Rootkits and Their Effects on Information Security

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A rootkit is a type of malicious software that is hard to detect, which means removing it can be a difficult task. Rootkits allow cybercriminals to manage your computer remotely. They can come with various tools such as programs that give hackers access to your passwords, which allow them to steal your online banking and credit card information. 

Rootkits can allow cybercriminals to disable or corrupt security software and trail the keys you press on the keyboard. Such information makes it easy for them to steal your data. 

How do Rootkits Operate?

Rootkits operate through the modification process, which involves changing user account security and permissions. Usually, a computer administrator is the only one that can permit this process. 

Modification is a critical process used in computing to facilitate positive changes to enhance systems. However, attackers seeking full control usually leverage modification to obtain unlimited access, through which they can trigger damage. 

Further, attackers often use secret infection methods because rootkits do not spread on their own. Hackers can introduce a rootkit once they acquire administrator or root access. How do attackers obtain this access? They can do so by exploiting common vulnerabilities like privilege escalation or obtaining passwords through Phishing.

Are Rootkits Malware?

A rootkit is not malware, but a process used to apply malicious software on a target. Rootkits operate just like malware, which means they are a threat to customer security and should be prevented. Potential effects of rootkits include:

  • Hidden Malware

Rootkits allow cybercriminals to install more malware on already infected computers. They conceal malicious applications from anti-virus software in your computer and users. 

  • Data Theft

Malware installed through rootkits can steal your credit card data, passwords, and other sensitive information without getting detected. 

  • Deleting Files

Rootkits can remove operating system keys and other crucial files from your system. 

Cybercriminals can leverage rootkits to spy on you and seize your personal information.

  • Execution of Files

While you may want to buy antivirus at a discounted price, it is worth mentioning that rootkits can corrupt it. Such an action can allow hackers to attack files on target computers remotely. 

  • Remote Access

Rootkits can change configuration settings of your system like changing startup scripts or launching TCP backdoor ports in firewall settings. This gives cyber criminals remote access, allowing them to utilize your machine in a botnet.

Types of Rootkit

There are various types of rootkits, and they are categorized by how they affect a targeted system. Some of the commonly used rootkits include:

  • Kernel Mode Rootkit

Kernel-mode rootkits modify the performance of the operating system on your device by installing malicious software in the kernel. The kernel is the central section of an operating system that regulates operations between applications and hardware. 

Deploying kernel-mode rootkits can be a difficult task because they can trigger a system crash if the cybercriminal’s code fails. These rootkits are a threat seeing that kernels have high privilege levels in a system.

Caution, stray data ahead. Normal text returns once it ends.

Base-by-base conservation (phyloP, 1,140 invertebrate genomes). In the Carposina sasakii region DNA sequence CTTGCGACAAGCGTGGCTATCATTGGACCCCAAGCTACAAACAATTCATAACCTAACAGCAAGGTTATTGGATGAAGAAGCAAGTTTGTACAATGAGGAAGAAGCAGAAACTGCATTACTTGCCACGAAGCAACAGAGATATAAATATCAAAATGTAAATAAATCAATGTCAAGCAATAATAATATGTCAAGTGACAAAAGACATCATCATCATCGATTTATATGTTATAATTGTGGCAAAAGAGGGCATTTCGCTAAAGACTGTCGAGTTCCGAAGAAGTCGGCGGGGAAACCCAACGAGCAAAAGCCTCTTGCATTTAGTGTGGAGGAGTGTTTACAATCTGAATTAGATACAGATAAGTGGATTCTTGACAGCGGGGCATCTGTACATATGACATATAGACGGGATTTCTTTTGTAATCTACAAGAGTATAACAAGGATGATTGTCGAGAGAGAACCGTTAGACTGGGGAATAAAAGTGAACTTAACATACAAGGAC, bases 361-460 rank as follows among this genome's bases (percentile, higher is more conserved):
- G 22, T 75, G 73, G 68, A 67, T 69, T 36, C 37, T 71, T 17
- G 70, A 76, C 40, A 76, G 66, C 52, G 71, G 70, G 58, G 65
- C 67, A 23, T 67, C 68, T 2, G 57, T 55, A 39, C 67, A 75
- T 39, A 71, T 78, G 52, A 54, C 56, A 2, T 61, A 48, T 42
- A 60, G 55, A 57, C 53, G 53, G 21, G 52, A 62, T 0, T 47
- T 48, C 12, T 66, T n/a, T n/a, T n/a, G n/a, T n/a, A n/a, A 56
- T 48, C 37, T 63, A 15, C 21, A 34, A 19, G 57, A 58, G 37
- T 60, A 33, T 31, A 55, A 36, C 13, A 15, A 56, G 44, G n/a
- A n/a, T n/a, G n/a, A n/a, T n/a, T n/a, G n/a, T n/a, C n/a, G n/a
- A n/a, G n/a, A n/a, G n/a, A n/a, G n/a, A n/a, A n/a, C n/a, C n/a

• User Mode Rootkits

These rootkits are concealed as normal user programs. They are often referred to as application rootkits because they operate once applications run. Deploying user-mode rootkits is easier, and they are less dangerous compared to kernel rootkits. 

Rootkits are more powerful than rootkits. They inject the main boot record or small applications that are activated when the system launches. Bootkits can remain active in hidden areas within your system where your IT experts hardly scan. 

  • Firmware Rootkits

Firmware rootkits leverage software installed in your system’s firmware, which is network cards, routers, and hard drives. These rootkits can remain concealed in the firmware for a long time, seeing that many computers are hardly inspected for code integrity.

Detecting a Rootkit

There are minimal commercial rootkit elimination tools that can identify and eliminate rootkits which makes the elimination process complex. Sometimes removing a rootkit can be impossible, especially if it is in the kernel. Sometimes, installing an operating system can be the only practical solution. 

Removing firmware rootkits may require special equipment for the replacement of hardware. A rootkit scan is an effective detection method. These scans should be conducted by a different malware-free system where the affected machine is powered off. 

The scan seeks signatures that hackers leave behind, and they can determine whether there has been criminal activity on the network. Other effective methods of detecting rootkits include a memory dump evaluation, the principle of least privilege, and behavioral analysis. 


Lately, there has been a drop in rootkit attacks due to technological advancements, advanced operating system security structures, and endpoint defenses. Many CPUs today come with inbuilt kernel protection, which reduces the risk of rootkit attacks. However, they still exist, and your IT team must understand how to prevent them.